Time travel: Regnerus study timeline suggests superhuman abilities

I will comment more soon on Mark Regnerus’s paper, “How different are the adult children of parents who have same-sex relationships? Findings from the New Family Structures Study.” (Short: I think it’s a bad-quality piece of research that should not have been published; and that Regnerus cynically manipulated promotion by the conservative press and anti-equality advocates eager to declare, “this new research tends to affirm that the ideal for a child is a married mom and dad.”)

But here’s a quick note:

In the controversy over the publication, several people have remarked on the extremely fast timeline by which the journal Social Science Research operated. According to the data listed at the top of the article, it was submitted, revised, and accepted within 6 weeks. That’s fast, but that doesn’t make it wrong, necessarily.

On the other hand, time travel is definitely cheating. Neal Caren pointed out to me this pattern: according to the study design document online at the University of Texas (here), and the article history dates listed by the journal Social Science Research (here), this is the timeline for the study:

  • Data collection start date: August 19, 2011
  • Email and postcard reminders sent to non-responders: December 15, 2011
  • Telephone reminder campaign: December 20, 2011-January 17, 2012
  • Paper received by Social Science Research: February 1, 2012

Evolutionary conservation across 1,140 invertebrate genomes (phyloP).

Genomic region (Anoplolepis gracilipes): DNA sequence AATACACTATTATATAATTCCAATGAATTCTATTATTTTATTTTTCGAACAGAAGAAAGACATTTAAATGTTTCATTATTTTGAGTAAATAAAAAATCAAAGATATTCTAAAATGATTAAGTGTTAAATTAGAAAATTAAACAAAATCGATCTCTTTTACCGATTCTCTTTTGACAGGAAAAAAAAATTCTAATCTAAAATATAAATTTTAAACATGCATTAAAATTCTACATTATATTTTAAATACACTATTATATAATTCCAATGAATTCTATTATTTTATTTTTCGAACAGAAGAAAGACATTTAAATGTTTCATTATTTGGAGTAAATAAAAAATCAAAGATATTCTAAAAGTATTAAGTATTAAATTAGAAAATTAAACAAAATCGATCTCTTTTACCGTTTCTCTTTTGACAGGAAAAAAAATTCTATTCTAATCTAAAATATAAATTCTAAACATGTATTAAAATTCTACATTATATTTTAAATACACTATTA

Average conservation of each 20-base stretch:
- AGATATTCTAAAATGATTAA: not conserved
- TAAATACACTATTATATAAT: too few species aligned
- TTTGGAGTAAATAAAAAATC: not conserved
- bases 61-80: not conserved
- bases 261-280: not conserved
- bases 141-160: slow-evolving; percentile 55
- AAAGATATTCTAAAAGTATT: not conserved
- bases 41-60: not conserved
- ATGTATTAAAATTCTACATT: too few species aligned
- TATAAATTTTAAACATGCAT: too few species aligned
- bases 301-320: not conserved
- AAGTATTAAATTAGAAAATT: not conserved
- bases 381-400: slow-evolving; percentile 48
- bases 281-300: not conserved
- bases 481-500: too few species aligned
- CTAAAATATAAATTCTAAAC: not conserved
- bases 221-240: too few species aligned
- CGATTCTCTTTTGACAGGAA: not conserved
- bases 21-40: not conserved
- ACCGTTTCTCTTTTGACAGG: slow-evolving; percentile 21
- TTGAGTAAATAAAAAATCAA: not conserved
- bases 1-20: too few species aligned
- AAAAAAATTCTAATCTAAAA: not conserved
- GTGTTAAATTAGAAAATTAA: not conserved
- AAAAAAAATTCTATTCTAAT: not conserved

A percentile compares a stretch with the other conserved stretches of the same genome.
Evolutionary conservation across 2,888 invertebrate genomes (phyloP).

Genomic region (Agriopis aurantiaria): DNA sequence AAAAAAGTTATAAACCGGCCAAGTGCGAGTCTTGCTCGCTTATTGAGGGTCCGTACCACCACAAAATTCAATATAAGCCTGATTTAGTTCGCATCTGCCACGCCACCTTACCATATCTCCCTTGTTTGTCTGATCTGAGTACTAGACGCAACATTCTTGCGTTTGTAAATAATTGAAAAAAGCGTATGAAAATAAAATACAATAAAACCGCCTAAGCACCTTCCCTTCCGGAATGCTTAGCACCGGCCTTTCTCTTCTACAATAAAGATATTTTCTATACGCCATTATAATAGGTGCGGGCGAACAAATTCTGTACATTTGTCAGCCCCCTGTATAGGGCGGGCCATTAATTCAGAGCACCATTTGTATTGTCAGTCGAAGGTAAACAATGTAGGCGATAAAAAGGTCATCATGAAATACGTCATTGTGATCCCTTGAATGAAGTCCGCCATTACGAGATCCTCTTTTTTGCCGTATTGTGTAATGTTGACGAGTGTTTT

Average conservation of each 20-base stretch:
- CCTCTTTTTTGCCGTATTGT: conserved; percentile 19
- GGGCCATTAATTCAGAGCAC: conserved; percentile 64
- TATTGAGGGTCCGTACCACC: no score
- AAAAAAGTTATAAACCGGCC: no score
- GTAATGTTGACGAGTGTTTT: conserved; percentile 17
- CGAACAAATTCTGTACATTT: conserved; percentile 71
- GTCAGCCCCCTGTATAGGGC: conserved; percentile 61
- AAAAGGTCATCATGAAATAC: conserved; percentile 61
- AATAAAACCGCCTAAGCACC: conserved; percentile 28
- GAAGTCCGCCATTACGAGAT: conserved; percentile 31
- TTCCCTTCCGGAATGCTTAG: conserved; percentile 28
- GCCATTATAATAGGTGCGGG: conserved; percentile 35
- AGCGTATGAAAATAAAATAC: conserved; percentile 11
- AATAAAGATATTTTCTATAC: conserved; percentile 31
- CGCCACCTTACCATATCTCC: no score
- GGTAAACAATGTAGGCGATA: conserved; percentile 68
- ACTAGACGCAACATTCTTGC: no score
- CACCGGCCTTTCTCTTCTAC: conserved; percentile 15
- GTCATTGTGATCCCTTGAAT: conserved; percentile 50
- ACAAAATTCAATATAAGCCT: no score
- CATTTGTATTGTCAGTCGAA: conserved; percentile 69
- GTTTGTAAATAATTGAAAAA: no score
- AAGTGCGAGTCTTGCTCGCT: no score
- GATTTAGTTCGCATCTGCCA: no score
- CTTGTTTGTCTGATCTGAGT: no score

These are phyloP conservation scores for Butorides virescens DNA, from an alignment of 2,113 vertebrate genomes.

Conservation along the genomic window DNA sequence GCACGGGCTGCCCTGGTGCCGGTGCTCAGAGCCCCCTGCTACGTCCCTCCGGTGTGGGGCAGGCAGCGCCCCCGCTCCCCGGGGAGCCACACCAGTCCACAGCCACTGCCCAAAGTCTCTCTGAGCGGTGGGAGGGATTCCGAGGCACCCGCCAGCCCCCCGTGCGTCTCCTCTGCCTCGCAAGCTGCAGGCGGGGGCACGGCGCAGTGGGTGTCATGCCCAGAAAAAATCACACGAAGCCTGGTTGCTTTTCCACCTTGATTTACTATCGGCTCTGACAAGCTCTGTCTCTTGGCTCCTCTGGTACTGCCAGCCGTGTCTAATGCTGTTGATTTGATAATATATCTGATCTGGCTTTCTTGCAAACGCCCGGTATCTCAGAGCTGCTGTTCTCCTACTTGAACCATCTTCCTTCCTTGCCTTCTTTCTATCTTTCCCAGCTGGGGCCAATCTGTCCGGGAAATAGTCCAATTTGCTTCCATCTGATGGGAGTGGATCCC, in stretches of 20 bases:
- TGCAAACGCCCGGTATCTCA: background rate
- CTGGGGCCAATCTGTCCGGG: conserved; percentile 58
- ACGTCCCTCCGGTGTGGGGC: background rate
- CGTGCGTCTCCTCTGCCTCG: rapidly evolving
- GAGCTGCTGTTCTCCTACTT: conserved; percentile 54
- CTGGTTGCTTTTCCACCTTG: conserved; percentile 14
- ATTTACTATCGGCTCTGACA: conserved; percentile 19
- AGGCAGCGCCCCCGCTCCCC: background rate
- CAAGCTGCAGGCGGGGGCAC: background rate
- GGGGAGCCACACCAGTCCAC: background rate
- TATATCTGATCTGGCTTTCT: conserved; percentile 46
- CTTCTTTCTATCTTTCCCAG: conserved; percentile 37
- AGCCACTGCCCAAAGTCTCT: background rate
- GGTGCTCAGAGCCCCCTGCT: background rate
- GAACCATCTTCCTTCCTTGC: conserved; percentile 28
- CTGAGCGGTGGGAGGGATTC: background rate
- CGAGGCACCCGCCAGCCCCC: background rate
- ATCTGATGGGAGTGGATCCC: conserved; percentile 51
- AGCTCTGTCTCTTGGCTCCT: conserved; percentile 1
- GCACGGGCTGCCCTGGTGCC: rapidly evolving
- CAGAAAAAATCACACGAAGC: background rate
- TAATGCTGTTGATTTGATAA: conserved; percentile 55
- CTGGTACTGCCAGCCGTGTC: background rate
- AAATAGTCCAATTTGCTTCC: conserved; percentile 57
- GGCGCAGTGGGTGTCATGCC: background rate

• Data collection end date: February 21, 2012
  • Data file delivered to University of Texas “containing the collected data”: February 24, 2012
  • Revised paper received by Social Science Research: February 29, 2012
  • Paper accepted by Social Science Research: March 12, 2012
  • Paper published online: June 10, 2012

According to these documents, the paper was submitted for publication 20 days before the end of the data collection, and 23 days before the data were delivered to the University of Texas! That’s fast.

There must be some post-hoc excuse Regnerus or the journal could give to clear this up.

Commentary on the study includes:

Why Mark Regnerus’ study shouldn’t matter, even if it were the most scientifically robust study in the world,” by Ilana Yurkiewicz at Scientific American

Study questioning same-sex parenting draws fire, by Stephanie Pappas at Live Science

Do children of same-sex parents really fare worse? by Belinda Luscombe at Time Healthland

49 thoughts on “Time travel: Regnerus study timeline suggests superhuman abilities

  1. Scott Rose suggested these links (consolidated into one comment):

    Hold NOM’s Robert George Accountable For The Anti-Gay Regnerus Hit Job

    NOM Shill Mark Regnerus’ Long History Of Using Religion To Attack Gays

    How Anti-Gay Regnerus ‘Study’ Was Corrupted By NOM From Beginning To End

    Princeton Still Enabling NOM’s Anti-Gay Lies, Hate, And Terror

    Princeton University Complicit In Prof. Robert George’s Anti-Gay Hate Speech


  2. Yes, yes, yes…..And, really, what was the response rate of that survey, and when were those interviewers making the calls? Who runs that data collection firm? The whole thing stinks, eh? Imagine that, right-wing Christian foundations fund a “study” overseen by a committed ideologue……


  3. Phil, Mark Regnerus here. Just to clarify about the data collection process: